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Our Best Western hotel had a hot tub with water from the hot spring. We spent about 15 minutes soaking in the hot tub of green-tinted water, then about 30 minutes taking a shower to get rid of the smell.

It was a great day, difficult to choose which was the best moment, Bighorn Canyon or the Legend Rocks Petroglyphs.

Eastern Montana – National Parks Road Trip – Day 6 – Makoshika State Park, Pompey’s Pillar and Billing

Another early start – so early the hotel wasn’t offering breakfast yet, so we continued our westward trip on Interstate 94, stopping at a truck stop with a Subway for breakfast egg burritos and orange juice. Breakfast was tasty but a little spicy.

Crossing into Montana, we exited at the town of Glendive to see fossils of dinosaurs at Makoshika State Park. We hiked the Diane Gabriel Trail that led us to the site of a Hadosaur fossil. The fossilized bones were not easy to spot until we looked at the small bones available for us at the viewing platform and compared them to the natural area of the exposed fossil. At that point, we could identify the fossil. Hey, we touched dinosaur bones! That is not something you get to do every day.

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Sadly the days of no speed limits in Montana is over so I had to settle for setting the cruise control on 85 for the trip across sparsely populated Eastern Montana. We saw miles of wide open ranges of wheat-colored fields dotted with black cows. The range spans to a backdrop of mesas and rocky mounds that extend from the Badlands of North Dakota.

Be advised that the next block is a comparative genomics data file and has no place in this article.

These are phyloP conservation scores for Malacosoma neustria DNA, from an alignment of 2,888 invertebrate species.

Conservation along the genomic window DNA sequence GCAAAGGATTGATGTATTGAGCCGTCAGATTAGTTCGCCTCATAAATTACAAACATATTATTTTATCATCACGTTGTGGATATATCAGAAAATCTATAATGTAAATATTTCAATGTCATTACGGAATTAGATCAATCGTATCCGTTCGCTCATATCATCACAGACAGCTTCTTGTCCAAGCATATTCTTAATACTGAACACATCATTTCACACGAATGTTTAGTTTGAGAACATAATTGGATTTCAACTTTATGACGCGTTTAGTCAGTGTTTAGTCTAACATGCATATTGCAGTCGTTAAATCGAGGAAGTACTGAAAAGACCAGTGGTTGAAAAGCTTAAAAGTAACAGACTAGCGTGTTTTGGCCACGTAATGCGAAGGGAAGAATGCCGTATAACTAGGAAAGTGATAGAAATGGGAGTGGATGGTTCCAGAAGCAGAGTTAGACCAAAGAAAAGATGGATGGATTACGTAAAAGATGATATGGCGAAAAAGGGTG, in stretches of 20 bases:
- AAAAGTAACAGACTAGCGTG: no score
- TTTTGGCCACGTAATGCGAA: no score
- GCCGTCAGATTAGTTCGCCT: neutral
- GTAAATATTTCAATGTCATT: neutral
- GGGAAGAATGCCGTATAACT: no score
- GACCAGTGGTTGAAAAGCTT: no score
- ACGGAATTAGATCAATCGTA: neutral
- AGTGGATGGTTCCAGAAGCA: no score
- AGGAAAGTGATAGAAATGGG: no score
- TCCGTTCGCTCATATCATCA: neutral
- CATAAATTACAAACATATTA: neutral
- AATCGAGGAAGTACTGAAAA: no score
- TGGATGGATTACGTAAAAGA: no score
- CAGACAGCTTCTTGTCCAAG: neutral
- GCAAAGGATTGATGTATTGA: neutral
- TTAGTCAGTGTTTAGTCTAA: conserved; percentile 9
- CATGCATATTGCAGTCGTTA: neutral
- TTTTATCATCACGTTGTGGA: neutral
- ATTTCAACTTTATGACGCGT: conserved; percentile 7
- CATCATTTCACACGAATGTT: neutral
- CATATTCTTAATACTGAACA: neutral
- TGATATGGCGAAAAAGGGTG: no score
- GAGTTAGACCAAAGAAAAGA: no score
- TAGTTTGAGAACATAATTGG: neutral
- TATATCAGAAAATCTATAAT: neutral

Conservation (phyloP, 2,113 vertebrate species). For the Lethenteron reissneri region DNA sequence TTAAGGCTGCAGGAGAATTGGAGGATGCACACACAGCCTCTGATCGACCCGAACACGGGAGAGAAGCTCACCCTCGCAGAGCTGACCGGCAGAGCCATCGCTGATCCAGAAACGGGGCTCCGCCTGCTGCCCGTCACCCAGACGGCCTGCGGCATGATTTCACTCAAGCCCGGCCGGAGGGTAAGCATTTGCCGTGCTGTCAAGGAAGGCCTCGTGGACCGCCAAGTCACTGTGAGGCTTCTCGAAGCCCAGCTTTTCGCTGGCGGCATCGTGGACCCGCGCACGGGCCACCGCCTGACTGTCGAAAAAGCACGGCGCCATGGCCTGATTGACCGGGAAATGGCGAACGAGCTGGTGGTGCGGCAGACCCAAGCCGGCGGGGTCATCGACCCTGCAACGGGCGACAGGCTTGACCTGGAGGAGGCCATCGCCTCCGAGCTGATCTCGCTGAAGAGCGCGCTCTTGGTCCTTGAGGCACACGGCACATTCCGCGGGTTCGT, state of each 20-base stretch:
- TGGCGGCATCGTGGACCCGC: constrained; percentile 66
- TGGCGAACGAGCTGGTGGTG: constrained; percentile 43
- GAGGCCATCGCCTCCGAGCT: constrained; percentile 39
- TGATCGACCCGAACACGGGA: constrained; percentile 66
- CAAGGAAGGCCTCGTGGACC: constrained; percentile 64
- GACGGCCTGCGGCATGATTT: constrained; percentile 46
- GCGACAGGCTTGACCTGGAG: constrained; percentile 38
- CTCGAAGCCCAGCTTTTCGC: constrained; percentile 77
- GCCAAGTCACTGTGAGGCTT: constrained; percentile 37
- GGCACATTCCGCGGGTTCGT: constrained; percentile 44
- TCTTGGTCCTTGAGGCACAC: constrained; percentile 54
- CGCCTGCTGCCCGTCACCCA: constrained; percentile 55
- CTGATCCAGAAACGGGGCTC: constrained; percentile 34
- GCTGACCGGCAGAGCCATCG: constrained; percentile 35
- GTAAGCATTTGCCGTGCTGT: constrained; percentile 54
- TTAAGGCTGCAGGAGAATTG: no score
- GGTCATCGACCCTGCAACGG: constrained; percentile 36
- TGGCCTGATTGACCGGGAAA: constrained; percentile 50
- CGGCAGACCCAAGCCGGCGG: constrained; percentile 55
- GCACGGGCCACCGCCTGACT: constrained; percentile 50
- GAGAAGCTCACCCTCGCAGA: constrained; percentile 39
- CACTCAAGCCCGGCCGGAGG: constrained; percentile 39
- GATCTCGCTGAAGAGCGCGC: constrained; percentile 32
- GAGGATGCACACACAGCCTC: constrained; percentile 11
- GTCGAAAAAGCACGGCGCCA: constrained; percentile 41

Another of our breaks from the drive was in Miles City, Montana, where we checked out the Range Riders Museum. The museum had local heritage and history displays. We touched large dinosaur bones, saw saddles, tools, guns, wagons, arrowheads, native beadwork and photos of native tribes and even early settler’s homes.

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Just east of Billings is Pompey’s Pillar, a National Park. The park boasts a signature of William Clark from the Lewis and Clark expedition. A nice museum came first exhibiting items from the expedition when Lewis and Clark explored this area and the Yellowstone River. Exiting the museum you can follow the trail and climbed a steep flight of 215 stairs to the observation deck to see where Custer’s troops protected the railroad surveyors 60 years after the Lewis and Clark expedition.

One of the noteworthy sights at Pompey’s Pillar are the signatures that the early visitors carved into the side of the stone, most noteworthy being the name of William Clark, protected behind Plexiglas. We walked the path near the pillar to find a stone slab replica of the Clark signature and also petroglyphs and pictographs for handicapped persons to see who are unable to climb the steps. The large stone pillar is named after Sacagawea’s son that Clark nicknamed “Pomp” or Pompey. Sacagawea was the Shoshone woman who helped Lewis and Clark. She and her husband Toussaint Charbonneau, a French Canadian, travelled with the expedition from Fort Mandan.

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After completing the tour of Pompey’s Pillar we continued on into the city of Billings, Montana, and continued to the bluff overlooking town called Rimrocks. The Billings airport is set on the rim so that airplanes slowed above us to land on the runway across the street. The Rim Rock is an area that was part of a great inland sea 80 million years ago that once covered an area from the present-day Gulf of Mexico to the Arctic north. Some areas of the sandstone cliffs are nearly 1400 feet high. A river much larger than the current Yellowstone river carved a canyon to create the rim rocks.